Monday, March 18, 2013

Our first 5 k race!

On Saturday, my family (except little Eva) ran a 5 k Saint Patty's day race at Challenger Ridge Vineyards in Concrete. The boys showed up jazzed and ready to have fun, but I was sick to my stomach with nervousness and anxiety, since I have never ran a 5 k race before. I used to compete at 100 meter sprints, but that was almost 25 years ago. That's a quarter of a decade! And this race was 3.1 miles of running with some serious, professional-looking runners, decked out in expensive running gear. Us Sahlin's showed up in hillbilly hand knit hats and fleeces.

We are still laughing... The race hasn't started yet.
Ever so helpful, Steve lets me stretch my nervous legs on his back.
My goal for this race was to finish it, and not to walk, but run, if humanly possible. The plan was to start nice and easy, so we wouldn't burn out, with Kai and Lukas by my side. However, many of the runners shot out the starting line like torpedos (including my husband Steve), and I got confused on how fast I should run in this herd. It doesn't help that I am terribly competitive. I knew from the start that I was in trouble, because I hated seeing people in front of me, and I loathed hearing people behind me. As I tried to match my steps to my breathing, the only rhythm I could discern in my head was the thought of “shit, shit, shit”. After three quarters of a mile, instead of “shit, shit, shit” being the only thought in my head, it was now joined by “This race was such a bad idea”.

After a mile, a girl about 12 years old passed us. I felt Kai bristling a few steps ahead of me. He was like a race horse, not wanting to be beaten by a –gasp– girl. So I told him to go ahead and take off, and he did. He left me, as usual, in the proverbial dust.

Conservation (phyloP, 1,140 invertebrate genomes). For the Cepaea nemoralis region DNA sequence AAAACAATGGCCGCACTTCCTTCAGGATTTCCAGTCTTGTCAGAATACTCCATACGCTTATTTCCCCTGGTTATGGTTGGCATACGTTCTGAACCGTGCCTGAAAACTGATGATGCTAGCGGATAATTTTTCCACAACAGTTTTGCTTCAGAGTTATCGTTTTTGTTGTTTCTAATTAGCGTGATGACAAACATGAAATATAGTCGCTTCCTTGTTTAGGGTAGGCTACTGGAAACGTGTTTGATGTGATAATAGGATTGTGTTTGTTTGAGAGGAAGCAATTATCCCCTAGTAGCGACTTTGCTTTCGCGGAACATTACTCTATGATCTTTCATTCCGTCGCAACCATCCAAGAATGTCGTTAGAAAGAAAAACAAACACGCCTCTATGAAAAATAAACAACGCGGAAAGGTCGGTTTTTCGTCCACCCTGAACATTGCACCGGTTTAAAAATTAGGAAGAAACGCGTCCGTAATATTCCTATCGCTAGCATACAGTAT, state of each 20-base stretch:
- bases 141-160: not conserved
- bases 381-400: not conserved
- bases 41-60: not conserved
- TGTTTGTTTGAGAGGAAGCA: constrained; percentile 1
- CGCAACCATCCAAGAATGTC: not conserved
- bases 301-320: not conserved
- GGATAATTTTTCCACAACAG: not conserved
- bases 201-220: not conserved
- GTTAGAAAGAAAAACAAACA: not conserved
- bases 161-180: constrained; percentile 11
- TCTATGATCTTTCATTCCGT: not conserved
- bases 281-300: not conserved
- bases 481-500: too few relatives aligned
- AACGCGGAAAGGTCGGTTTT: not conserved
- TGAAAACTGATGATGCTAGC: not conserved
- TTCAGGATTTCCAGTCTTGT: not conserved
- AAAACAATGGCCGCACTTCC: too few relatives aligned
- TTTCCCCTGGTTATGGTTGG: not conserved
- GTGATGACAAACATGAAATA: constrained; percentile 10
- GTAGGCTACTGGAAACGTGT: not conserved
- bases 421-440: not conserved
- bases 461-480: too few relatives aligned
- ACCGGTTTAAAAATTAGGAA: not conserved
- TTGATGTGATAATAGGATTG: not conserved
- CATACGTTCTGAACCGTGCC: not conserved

Just before the turnaround point of 1.5 mile, I managed to relax. I started smiling and waving at the people who already turned around, or at people who I passed. It was a fascinating character study. Some people returned my smiles and clearly were having fun, while some wouldn't even react to me, or blatantly ignored me. Are we having fun yet?
After about two miles, Lukas asked if he could pull ahead. I let him. It was wonderful to watch him blast ahead of me and pass several adults. The last three quarters of a mile were very hard! All I wanted to do was walk, but I didn't allow myself to do it. I really wanted to finish this race strong, and I managed to sprint the last 100 yards, to the cheering and applause of my boys.
And here is the miracle of it: I finished in 27 minutes, which is a pretty good time for a beginner. Steve finished in 22 minutes, Kai in 24, and Lukas in 26.

Steve finishes.
Kai finishes next.
Way to kick a heart aneurysm's ass, Lukas!
And here Mama hobbles in.

We couldn't have done this without our dear friend Andrea and her daughter Vija (Eva's best friend).  Andrea took care of Eva and waited with the two little girls at the finish line, waving cheerleading pompoms and taking pictures. We look happy, albeit tired, yes?

If Lukas and I look like we want to throw up, it's probably because we wanted to throw up.
My little cheerleader!

Are we proud?  Hell yes!  Are my knees hurting?  Oh yeah.  Will we do it again?  You bet!

After our run, we went for a walk with Andrea and Vija, just to cool down, and just to spend a little bit more time with our precious friends.

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